Python Data Visualization Transcripts
Chapter: Seaborn
Lecture: Displot

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0:00 Now let's go through and show how to use Seaborn to plot some data. I've gone ahead and created a new notebook to load in the data and get everything
0:09 in our pandas data frame and I'll just walk through that real quick. So I have my imports and as I mentioned I have Seaborn as sns I am
0:18 now reading in the summary EPA fuel economy file that I referenced. And you can see that I have a few new columns here.
0:27 I have a date range, I have fuel type summary, I have class summary, I have the transmission so I have additional columns that I
0:39 will use for the analysis. First thing I'm going to do is show you how to set a style when you set a style.
0:47 Nothing is apparent yet. But let's go ahead and do our famous histogram and we're going to start that using a dis plot and now we have the history
0:57 graham. If you want to see what the styles do, let's change this to white grid and we'll rerun it and you can see that.
1:08 Now it's a white background. So I'm gonna stick with dark grid but you can use whatever one you want for your own visualization.
1:18 I'm gonna go ahead and restart and run all again just to get us all on the same page. Okay now let's go through a little bit more about how this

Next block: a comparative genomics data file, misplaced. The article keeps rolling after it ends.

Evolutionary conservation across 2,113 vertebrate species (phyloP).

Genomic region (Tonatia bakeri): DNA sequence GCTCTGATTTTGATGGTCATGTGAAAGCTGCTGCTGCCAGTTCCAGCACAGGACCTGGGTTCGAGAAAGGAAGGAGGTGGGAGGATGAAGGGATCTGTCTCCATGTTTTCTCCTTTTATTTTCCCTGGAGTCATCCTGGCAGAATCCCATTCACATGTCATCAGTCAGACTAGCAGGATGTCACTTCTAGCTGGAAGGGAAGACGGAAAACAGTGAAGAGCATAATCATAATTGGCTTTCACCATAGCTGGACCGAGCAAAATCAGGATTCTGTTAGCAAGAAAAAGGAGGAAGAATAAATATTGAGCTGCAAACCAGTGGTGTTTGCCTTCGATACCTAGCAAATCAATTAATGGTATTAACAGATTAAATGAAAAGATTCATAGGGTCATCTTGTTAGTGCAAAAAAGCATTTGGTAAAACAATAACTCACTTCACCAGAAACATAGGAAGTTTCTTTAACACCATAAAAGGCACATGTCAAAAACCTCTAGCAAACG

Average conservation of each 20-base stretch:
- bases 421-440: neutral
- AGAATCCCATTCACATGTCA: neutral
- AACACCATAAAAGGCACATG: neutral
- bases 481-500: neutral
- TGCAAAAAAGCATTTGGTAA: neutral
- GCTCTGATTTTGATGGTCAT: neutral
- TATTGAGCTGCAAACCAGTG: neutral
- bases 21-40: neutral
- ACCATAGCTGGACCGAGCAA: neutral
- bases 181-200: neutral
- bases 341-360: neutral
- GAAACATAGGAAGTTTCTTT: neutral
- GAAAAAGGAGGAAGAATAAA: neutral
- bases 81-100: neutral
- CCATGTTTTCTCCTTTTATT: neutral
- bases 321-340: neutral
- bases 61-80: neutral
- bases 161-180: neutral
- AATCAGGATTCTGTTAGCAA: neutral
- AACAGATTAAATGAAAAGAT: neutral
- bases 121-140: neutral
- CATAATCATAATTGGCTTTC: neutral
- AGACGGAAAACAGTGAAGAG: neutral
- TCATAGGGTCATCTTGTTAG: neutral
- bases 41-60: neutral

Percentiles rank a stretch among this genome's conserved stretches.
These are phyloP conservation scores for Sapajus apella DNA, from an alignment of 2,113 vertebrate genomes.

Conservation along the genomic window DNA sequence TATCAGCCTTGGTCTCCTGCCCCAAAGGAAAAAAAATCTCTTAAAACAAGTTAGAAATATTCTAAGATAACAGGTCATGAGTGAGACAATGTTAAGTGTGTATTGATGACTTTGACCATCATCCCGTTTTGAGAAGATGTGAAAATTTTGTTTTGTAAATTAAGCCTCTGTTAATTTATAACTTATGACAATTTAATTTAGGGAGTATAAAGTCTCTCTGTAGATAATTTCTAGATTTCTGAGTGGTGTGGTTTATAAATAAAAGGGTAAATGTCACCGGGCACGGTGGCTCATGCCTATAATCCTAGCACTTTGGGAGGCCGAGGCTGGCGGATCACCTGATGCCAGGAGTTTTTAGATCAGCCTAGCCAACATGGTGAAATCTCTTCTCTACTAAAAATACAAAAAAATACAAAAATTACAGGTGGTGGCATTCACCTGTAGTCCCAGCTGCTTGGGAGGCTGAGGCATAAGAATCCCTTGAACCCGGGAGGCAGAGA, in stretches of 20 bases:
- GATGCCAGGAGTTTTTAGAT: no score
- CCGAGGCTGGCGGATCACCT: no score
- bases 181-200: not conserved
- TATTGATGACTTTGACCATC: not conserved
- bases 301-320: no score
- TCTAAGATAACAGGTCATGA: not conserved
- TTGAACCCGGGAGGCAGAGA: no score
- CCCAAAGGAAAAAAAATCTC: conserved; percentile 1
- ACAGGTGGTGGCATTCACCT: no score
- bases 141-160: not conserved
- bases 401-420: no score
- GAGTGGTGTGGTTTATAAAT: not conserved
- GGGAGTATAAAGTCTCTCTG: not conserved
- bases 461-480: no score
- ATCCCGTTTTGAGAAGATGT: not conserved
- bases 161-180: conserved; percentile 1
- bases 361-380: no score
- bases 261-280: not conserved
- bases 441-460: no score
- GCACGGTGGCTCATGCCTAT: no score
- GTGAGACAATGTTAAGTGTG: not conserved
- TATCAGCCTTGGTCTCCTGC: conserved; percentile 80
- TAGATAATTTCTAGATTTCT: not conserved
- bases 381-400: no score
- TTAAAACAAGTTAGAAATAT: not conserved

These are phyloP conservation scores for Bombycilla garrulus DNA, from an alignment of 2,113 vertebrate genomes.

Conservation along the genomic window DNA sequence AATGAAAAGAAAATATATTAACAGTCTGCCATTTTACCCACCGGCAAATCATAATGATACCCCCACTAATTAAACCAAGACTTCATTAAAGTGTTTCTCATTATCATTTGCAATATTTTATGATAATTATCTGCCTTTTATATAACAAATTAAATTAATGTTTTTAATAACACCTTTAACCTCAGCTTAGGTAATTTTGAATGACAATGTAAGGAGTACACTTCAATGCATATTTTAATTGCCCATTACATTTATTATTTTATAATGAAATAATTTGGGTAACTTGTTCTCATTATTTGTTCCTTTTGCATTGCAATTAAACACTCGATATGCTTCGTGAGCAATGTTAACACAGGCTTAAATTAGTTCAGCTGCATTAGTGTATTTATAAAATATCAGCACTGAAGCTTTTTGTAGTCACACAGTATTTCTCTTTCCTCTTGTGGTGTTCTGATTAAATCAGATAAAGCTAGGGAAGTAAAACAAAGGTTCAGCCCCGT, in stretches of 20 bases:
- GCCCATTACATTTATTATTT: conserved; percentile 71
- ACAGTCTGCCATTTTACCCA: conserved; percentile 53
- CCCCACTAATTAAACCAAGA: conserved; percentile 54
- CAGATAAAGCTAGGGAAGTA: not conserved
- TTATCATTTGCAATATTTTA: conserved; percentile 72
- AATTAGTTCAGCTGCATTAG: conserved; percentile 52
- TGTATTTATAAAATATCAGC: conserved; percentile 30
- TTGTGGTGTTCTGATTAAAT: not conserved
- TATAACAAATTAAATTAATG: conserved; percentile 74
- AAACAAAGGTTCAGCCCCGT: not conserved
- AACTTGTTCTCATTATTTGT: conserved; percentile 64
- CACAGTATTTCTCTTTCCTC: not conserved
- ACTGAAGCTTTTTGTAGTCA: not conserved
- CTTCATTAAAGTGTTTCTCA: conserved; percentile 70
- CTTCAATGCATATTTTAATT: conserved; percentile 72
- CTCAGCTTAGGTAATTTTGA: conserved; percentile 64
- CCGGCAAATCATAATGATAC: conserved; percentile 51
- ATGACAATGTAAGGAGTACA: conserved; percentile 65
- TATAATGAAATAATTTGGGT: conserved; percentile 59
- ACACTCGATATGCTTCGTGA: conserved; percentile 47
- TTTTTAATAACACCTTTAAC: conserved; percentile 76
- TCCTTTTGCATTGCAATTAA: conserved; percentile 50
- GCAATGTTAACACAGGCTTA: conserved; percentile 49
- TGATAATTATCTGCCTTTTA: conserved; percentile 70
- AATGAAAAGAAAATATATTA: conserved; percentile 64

1:28 dis plot works. So I'm going to copy this. And really the best practice is to say that data equals DF. And then I can specify the kind.
1:40 So let's specify that we want to do a KDE. And now we'll get that smooth kernel density estimate.
1:52 Another one that's kind of interesting to do is the empirical cumulative density function. And this just tells you that at,
2:06 let's say around 22 MPG, that's around 80% of the samples fall into that range or less. And then to get in that nineties,
2:19 you've got to go up to call it 40 or so. So this can be useful to see what that that total trend looks like.
2:26 One of the other plots that we talked about was a rug plot. So let's just do a KDE and rug equals true. And now we have this rug plot at the bottom.
2:39 So as you can see the displot allows you to do many different kinds of plots by specifying the kind and other parameters.
2:50 Now, let's talk a little bit about, remember I talked about figure and axes levels plotting in seaborn. So I'm gonna bring back up a histogram.
3:01 But this time I'm going to use hist plot. You'll see a hissed a gram that looks not that dissimilar from our displot.
3:13 And now I'm gonna zoom back out a little bit. So you can see them both. I realize it will be a little bit smaller,
3:18 but I want to show that both plots are essentially the same. This one is taller and this one is wider.
3:26 But the interesting aspect I wanted to point out is that you can see that this is an axes subplot and this is a Seaborn object.
3:36 If I actually just write type around this to tell us what type it returns, see how it returns a matplotlib,
3:44 axes here, it returns a Seaborn facet grid object. So this is the distinction where behind the scenes,
3:56 the displot actually is using a lot of the same underlying code as the hist
4:02 plot, but it's returning it to a different type of object and we'll talk about
4:08 why we want to use that facet grid object that's returned to do more complex visualizations.

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